“Paul Revere is famous for his ride. He’s essential for so much more.” Joel Miller’s book, The Revolutionary Paul Revere, amazed me and annoyed me.
First, this book was a great idea. It’s as much about the American Revolution as it is Paul Revere, but it gives the story and sequence of the events of the American Revolution as seen from Revere’s eyes, and I have never read a non-fiction work on this era like this. It is astounding to see how vast the breadth of Revere’s touch was. Revere is mostly famous for his “Redcoats are coming” ride and perhaps for silversmithing, but every bit of his life was more interesting and hands-on than you could have known. Revere was a brazen and brave leader amongst the Patriots. He was ingenious and productive. He was deep and broad in his skill and passion. He was hands-on in building some of the amazing and lasting works of that era (including the USS Constitution, which would not have survived so long if not for Paul’s quality work keeping it held together).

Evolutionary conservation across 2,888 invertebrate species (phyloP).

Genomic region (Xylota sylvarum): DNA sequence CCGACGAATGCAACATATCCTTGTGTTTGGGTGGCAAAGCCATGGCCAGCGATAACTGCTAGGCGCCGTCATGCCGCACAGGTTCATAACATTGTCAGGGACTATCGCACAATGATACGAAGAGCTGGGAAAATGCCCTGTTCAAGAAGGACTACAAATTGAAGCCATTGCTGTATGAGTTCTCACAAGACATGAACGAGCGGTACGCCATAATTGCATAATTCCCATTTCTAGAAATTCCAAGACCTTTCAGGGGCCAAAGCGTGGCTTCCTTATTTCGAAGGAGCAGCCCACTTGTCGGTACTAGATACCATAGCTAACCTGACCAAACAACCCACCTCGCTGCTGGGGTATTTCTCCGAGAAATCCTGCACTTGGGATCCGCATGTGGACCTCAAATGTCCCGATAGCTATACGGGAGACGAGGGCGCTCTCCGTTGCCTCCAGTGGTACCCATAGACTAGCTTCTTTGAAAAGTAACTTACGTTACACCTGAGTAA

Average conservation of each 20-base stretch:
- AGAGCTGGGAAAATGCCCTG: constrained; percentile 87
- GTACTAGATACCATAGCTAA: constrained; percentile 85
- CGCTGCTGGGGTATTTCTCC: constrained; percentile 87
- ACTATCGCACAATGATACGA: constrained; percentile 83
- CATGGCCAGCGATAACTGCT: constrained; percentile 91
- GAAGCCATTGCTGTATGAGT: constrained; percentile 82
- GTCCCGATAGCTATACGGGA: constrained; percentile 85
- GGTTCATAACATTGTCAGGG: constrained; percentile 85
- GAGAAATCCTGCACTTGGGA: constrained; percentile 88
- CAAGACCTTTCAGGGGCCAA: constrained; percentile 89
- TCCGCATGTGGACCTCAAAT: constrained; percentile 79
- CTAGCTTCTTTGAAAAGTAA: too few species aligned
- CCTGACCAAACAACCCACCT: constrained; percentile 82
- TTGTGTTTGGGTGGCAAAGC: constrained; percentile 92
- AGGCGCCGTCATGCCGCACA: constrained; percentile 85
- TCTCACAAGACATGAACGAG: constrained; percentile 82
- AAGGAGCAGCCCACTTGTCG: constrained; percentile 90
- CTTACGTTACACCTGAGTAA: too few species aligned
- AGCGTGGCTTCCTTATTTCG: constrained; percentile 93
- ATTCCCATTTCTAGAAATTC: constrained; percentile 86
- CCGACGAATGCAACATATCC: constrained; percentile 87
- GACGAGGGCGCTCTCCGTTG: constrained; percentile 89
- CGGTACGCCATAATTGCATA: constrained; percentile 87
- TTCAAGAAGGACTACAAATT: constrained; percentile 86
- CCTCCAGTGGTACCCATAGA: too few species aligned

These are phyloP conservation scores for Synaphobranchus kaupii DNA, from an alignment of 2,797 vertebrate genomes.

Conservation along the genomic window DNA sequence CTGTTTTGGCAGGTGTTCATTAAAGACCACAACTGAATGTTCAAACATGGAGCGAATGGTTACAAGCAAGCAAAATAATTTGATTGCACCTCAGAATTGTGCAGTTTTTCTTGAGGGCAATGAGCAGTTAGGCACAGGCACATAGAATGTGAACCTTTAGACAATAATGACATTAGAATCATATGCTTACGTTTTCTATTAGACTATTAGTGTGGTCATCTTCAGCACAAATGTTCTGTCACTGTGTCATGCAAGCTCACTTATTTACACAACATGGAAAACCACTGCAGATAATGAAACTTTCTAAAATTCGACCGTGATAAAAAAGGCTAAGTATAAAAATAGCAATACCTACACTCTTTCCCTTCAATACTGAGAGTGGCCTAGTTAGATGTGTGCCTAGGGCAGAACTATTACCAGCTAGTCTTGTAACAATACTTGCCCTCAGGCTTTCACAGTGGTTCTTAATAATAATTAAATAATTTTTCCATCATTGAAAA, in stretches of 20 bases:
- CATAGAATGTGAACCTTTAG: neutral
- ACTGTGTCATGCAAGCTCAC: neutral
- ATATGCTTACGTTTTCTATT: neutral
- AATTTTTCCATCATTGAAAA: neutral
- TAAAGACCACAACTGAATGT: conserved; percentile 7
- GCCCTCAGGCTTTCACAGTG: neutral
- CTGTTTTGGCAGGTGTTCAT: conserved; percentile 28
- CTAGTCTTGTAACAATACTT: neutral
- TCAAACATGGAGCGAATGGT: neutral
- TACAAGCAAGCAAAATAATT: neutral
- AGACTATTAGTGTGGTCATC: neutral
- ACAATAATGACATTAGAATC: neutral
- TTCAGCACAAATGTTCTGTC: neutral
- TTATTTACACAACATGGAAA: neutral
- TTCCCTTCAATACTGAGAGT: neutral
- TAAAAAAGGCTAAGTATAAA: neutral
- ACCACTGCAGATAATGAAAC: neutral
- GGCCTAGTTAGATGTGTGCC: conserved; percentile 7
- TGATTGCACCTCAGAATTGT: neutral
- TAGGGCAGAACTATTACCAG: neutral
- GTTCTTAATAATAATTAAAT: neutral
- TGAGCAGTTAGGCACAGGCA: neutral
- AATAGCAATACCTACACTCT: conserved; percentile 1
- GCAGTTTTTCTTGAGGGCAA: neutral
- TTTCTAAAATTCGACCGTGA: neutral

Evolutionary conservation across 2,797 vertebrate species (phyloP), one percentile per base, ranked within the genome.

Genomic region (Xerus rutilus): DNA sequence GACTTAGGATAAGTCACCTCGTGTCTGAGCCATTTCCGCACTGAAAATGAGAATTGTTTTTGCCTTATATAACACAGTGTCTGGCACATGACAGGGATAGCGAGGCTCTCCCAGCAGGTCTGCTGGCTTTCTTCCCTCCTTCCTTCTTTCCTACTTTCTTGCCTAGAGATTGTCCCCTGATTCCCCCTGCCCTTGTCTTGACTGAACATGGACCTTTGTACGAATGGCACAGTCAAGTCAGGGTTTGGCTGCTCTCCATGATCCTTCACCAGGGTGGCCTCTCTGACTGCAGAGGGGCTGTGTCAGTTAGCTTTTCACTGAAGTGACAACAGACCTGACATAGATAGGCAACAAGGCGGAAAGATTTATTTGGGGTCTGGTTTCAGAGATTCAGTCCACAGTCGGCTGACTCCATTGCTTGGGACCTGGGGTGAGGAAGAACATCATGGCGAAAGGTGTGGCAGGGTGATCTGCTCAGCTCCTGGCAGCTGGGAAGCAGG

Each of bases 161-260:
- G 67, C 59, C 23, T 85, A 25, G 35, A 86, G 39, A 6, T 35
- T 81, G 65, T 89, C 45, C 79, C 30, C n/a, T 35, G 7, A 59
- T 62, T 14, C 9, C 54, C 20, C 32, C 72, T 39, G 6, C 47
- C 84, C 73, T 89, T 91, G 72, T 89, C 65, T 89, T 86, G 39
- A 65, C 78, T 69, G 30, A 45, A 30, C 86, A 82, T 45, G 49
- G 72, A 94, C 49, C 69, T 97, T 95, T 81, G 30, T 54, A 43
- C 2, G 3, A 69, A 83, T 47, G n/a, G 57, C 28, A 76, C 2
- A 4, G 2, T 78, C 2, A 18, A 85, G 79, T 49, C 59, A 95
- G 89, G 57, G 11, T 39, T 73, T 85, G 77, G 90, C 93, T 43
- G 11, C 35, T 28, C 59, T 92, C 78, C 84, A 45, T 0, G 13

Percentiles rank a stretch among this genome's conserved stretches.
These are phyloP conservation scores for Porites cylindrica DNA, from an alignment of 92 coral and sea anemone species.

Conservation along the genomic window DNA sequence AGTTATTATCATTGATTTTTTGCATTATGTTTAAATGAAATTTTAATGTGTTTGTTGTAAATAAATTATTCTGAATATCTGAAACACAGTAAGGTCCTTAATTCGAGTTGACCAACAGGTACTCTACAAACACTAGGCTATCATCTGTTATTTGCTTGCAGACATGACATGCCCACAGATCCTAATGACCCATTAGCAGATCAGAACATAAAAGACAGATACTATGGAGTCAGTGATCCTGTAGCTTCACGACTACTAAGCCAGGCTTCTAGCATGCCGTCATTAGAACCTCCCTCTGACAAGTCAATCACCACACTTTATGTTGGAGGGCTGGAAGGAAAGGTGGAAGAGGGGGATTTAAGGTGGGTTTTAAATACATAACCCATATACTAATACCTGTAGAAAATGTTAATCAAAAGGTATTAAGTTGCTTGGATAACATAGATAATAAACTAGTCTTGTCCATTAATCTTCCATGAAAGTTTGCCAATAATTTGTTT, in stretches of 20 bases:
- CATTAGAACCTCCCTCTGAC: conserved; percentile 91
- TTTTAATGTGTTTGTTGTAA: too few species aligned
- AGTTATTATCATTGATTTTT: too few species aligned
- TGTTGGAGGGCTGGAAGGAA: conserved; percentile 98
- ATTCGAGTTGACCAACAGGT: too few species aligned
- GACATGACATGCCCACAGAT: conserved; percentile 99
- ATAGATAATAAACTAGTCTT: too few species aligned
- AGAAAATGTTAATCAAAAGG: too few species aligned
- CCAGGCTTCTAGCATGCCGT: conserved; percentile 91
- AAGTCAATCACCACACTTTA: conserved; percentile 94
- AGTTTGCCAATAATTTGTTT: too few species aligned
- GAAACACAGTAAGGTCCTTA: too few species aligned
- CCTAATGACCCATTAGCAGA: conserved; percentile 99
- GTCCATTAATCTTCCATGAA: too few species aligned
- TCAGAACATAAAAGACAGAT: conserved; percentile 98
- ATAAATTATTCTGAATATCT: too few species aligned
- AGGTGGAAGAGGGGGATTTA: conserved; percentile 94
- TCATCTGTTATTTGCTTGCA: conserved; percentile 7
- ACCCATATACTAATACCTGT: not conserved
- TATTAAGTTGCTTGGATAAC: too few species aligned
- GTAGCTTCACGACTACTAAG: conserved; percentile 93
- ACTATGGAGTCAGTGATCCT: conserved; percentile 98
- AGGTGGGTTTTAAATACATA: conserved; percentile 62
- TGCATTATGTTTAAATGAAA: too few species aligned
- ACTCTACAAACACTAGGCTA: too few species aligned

My grievances are small, but I was disconcerted that Mr. Miller repeatedly used a rather flippant, modern jargon to apply to the matters at hand. Word choices that pulled us out of the time period to our modern one. I noted it 17 times and may have given grace to others. Thankfully, they were top-heavy at the front of the book so I was less put-out as I went along. In telling of a general being killed in action, Miller said he “bought it.” In describing how Revere and his first wife met, he employed the informal “became an item.” When the stores were not allowed to sell, they were, “on ice.” The technique doesn’t make it unreadable, it just lops off some of the import that Revere and his important work conveyed.
I really liked the idea of one-word chapter titles, but the introductions to each chapter, “In which our hero…” were a little weird: by which I mean, it’s something I would do if I were an author and something I’m sure I would take flak for doing.
Revere is a hero worth knowing more about. This is a good place to start.